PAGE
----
Author: Mark Goldblatt
Publisher: Random House Books for Young Readers
Publication Date: May 28, 2013
Genre: Middle Grade, Contemporary
It’s not like I meant for Danley to get hurt. . . .
Julian Twerski isn’t a bully. He’s just made a big mistake. So when he returns to school after a weeklong suspension, his English teacher offers him a deal: if he keeps a journal and writes about the terrible incident that got him and his friends suspended, he can get out of writing a report on Shakespeare. Julian jumps at the chance. And so begins his account of life in sixth grade–blowing up homemade fireworks, writing a love letter for his best friend (with disastrous results), and worrying whether he’s still the fastest kid in school. Lurking in the background, though, is the one story he can’t bring himself to tell, the one story his teacher most wants to hear.
Twerp by Mark Goldblatt lets the reader read the journals of the sixth grader Julian Twerski. His English teacher offers him the option of keeping the journals and writing about the incident that caused him to be suspended. Using the journal as a writing device is just brilliant. It lets the reader see into Julian’s life. It leads us to the incident that they are ultimately supposed to be about but not before the reader is ready to know what it is. To learn about his hopes and fears. Julian is so smart and funny but has the same problem many 12-year-old boys do. He doesn’t really understand girls. He sometimes makes bad decisions that backfire in horrible ways.
In each chapter, Julian tells a story of something that happens in his life. He talks about writing a love letter for a friend. Of course, this goes all wrong and the girl thinks he wrote it. Julian is unsure what to do in this situation and ends up going to his sister for advice. Julian worries constantly about no longer being the fastest kid in school. This is so important to him and it builds up to a final showdown at the Track and Field Day. Julian, as an adult, would likely look back on these two events and realize they are not all that important in the scheme of things. Yet, at twelve they are huge events and it feels real that they effect him the way that they do.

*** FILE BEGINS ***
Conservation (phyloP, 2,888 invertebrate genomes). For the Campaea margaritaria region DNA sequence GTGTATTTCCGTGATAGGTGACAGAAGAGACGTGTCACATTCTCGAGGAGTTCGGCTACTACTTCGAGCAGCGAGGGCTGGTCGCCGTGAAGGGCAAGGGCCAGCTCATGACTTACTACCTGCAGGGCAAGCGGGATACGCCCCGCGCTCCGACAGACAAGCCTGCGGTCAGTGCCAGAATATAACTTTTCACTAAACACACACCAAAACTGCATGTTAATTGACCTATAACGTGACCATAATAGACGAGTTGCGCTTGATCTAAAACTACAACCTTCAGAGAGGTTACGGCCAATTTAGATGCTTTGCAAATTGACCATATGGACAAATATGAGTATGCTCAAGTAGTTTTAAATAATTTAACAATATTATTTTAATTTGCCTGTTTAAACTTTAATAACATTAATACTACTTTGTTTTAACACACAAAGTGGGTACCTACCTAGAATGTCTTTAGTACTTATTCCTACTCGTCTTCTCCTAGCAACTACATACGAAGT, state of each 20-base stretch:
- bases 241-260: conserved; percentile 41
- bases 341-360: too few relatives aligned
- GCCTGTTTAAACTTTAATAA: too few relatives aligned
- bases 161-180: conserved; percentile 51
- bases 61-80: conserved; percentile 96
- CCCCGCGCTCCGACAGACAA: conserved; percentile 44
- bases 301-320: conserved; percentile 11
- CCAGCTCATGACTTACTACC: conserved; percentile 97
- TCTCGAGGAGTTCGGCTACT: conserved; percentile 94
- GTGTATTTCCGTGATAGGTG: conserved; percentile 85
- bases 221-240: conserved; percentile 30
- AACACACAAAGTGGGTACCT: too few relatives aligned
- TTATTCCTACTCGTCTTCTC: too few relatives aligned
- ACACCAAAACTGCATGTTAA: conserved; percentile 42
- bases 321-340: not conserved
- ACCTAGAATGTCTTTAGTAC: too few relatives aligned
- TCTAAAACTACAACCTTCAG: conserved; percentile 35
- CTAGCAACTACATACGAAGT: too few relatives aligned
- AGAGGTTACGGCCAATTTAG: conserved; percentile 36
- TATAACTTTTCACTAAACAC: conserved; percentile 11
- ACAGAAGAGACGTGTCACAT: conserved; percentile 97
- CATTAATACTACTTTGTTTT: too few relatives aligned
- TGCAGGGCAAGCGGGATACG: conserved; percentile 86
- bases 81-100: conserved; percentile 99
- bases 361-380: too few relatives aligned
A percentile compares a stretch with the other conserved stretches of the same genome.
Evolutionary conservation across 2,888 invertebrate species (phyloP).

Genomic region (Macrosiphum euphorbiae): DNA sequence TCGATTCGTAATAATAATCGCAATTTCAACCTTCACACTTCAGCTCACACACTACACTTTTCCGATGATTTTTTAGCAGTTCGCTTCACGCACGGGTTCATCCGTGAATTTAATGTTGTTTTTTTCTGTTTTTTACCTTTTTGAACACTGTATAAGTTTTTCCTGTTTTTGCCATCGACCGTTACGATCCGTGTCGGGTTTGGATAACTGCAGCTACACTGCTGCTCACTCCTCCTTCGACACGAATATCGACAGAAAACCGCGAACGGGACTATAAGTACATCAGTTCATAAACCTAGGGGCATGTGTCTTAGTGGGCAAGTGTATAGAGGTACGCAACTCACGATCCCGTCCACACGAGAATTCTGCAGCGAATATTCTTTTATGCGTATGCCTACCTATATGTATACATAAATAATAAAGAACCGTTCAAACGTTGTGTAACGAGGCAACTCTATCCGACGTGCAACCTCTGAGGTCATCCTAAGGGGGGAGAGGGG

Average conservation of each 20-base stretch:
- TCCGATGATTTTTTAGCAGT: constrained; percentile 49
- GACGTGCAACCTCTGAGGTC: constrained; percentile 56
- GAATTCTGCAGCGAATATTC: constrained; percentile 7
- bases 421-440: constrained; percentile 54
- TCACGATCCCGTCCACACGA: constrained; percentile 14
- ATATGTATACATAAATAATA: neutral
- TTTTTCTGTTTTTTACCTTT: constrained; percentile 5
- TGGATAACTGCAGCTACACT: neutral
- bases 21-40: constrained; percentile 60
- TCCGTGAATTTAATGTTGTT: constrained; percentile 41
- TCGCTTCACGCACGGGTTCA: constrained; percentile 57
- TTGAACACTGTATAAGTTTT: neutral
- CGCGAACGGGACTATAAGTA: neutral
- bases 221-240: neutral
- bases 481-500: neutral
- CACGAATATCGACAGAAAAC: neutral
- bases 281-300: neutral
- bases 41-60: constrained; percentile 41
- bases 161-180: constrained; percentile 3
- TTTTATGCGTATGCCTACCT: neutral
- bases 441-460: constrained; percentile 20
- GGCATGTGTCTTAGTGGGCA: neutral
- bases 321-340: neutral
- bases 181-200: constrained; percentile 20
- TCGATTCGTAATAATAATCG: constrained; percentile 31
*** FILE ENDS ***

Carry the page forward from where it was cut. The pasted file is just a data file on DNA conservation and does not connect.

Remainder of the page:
Eventually, we find out what Julian did to be suspended. It is ultimately shocking because by this point, we have gotten to know Julian. We know that he is a sweet kid that obviously made a huge mistake. It makes the story that much more difficult to read knowing that he is not just a bad kid. That he should have known better.
Twerp by Mark Goldblatt is a touching coming-of-age story that will transport you to 1969. It is well-written and an enjoyable read. I would highly recommend it to young readers (especially boys) because it is engaging and teaches a powerful lesson. Take charge, be yourself, and speak up when you know something is wrong before it is too late.
I was provided an eARC from the publisher via Netgalley. All opinions are my own.
Summary and cover image from goodreads.